Ask Henry!

Submitted 2 years ago
Created by
Henry Homeyer

How to get a good supply of rosemary plants - and more

Matt writes, “I am a young gardener and am still in school. For the past few years, I have started my tomato, pepper, and eggplant seeds during my March spring break, while I was home. My family has a wedding at the end of the year and we want to hand out rosemary seedlings/plants to the guests. Do you have any suggestions for starting rosemary from seed?”

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Well, Matt, starting rosemary from seed is tricky. The seeds must be very fresh in order to germinate, and most packaged seeds have a very low germination rate. Even professional growers rarely start rosemary from seed. But there is an easier way to get a good supply: root them from cuttings.

Snip off new growth for rooting

I called a specialist on herbs, Sarah Milek of Cider HillGardens in Windsor, Vermont. Sarah suggested cutting stems off a mature plant and rooting them in water. You need to get fresh new growth, which should be plentiful on rosemary plants right now – they are starting their spring growth. Cut off a stem, then re-cut it half an inch or more up the stem, preferably making the cut beneath the water's surface in a bowl of water. 

Lower leaves have been stripped and are stems are ready to go in water

Don’t select woody brown stems, but fresh, light green ones. Strip off the leaves on the lower part of a stem and submerge at least a couple of inches in water, and place the vase in an east-facing window that gets morning, but not  afternoon sunshine. Sarah suggests using a brown or blue glass jar or bottle for rooting (to diminish the light intensity on the rooting portion). She said that rosemary cuttings root easily, and once they have roots, she pots them in a commercial potting mix in 4-inch pots.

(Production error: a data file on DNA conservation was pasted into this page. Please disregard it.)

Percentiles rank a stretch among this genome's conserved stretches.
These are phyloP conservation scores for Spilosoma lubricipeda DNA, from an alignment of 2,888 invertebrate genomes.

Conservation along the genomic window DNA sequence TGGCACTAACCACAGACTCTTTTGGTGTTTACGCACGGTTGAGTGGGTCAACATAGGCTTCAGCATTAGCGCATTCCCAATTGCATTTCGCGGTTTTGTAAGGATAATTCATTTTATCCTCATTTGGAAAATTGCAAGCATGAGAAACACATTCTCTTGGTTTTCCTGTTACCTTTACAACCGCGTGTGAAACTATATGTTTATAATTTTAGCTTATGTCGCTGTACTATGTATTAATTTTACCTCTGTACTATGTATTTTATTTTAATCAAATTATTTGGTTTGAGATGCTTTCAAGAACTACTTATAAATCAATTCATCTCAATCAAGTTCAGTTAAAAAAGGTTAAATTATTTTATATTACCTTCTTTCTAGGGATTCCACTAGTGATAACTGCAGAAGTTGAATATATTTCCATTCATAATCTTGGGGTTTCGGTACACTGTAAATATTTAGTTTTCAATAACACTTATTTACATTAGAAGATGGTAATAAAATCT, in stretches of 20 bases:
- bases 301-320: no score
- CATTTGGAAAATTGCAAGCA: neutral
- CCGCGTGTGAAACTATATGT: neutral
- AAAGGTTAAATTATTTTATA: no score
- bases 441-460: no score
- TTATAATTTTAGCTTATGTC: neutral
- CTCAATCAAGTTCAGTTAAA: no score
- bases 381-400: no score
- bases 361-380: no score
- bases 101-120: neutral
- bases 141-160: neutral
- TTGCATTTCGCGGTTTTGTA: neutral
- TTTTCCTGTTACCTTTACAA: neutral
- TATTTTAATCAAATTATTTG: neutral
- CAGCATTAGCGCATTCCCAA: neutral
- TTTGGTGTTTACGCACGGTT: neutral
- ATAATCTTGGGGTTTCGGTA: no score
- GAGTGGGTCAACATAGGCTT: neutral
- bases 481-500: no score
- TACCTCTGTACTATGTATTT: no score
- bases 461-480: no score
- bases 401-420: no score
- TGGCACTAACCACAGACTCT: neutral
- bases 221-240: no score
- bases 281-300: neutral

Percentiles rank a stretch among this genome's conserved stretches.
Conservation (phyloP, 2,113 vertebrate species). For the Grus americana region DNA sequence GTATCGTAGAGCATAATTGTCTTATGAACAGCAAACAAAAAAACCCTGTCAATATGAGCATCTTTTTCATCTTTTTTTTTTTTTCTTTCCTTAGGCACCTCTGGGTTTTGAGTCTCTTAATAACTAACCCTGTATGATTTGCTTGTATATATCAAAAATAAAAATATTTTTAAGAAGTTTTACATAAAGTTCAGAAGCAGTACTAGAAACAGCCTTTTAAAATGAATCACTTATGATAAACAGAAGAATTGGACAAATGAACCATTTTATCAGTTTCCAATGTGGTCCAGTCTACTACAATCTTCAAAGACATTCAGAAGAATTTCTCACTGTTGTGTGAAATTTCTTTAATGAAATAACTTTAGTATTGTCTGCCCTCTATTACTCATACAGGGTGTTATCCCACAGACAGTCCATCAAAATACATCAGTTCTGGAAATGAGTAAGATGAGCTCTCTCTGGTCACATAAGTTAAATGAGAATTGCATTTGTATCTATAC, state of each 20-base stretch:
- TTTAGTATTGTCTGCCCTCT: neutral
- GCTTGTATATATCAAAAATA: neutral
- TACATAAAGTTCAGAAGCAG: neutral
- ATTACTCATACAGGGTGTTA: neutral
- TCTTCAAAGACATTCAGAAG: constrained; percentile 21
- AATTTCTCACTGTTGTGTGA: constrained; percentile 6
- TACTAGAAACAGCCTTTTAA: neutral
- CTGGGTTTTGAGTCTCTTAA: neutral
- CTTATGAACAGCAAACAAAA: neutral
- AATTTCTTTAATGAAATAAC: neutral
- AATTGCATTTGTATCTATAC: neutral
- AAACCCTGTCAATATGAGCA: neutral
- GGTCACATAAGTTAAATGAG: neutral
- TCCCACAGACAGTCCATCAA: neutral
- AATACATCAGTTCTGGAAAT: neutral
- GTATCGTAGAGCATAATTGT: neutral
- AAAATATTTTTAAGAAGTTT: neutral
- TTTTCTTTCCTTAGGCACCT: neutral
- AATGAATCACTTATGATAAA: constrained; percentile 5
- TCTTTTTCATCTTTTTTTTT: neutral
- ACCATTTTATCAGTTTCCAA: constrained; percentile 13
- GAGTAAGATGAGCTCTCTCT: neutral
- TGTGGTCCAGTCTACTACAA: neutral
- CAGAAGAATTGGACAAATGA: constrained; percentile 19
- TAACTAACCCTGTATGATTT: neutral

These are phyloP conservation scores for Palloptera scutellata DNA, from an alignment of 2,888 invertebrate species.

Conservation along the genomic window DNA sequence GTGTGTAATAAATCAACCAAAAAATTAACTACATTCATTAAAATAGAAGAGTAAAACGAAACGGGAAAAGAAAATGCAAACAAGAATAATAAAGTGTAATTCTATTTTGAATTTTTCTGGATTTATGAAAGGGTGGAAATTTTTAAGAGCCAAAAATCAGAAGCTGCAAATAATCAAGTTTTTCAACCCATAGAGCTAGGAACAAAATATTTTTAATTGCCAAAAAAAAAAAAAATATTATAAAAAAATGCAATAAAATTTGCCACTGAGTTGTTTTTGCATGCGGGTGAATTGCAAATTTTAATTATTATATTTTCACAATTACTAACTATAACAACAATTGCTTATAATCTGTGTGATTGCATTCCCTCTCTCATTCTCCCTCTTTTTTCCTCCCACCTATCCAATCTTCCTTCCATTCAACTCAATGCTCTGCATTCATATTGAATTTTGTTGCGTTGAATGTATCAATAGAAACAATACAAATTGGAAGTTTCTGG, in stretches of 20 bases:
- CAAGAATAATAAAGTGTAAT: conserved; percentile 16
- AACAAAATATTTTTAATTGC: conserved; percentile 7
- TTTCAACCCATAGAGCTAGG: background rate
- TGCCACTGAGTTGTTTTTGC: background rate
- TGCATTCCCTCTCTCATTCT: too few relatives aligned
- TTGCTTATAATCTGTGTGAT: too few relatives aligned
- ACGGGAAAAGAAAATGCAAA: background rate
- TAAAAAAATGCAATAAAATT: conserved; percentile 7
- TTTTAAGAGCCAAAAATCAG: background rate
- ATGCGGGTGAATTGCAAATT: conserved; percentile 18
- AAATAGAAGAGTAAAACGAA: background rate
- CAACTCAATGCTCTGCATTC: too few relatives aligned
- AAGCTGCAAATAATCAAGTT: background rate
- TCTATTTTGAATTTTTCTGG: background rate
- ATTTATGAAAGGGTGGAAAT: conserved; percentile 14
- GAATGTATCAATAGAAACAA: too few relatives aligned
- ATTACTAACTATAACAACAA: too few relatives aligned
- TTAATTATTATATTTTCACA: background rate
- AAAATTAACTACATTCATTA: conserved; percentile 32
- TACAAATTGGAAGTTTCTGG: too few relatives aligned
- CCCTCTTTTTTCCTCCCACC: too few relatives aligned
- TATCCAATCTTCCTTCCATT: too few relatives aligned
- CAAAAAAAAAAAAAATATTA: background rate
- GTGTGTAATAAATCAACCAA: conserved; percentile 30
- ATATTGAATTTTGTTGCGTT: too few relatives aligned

Ready for the window!

Matt also asked about electric heat mats: “My thought is that adding heat from the bottom of the germinating seeds and growing seedlings could invigorate them quickly and encourage stocky and sturdy growth. Do you think adding heat could be the solution to avoiding spindly seedlings?  

Heat mats are good for getting seeds to germinate more quickly. Once they have started to grow you should unplug them. Heat yields fast growth, and you want stocky, sturdy growth. For that? Buy some fluorescent lights and hang them 3 inches over the plants. Click here for an article about how to make a simple plant stand. And keep the room cool, especially at night. Never leave lights on all night – growing plants need rest as much as growing young people!

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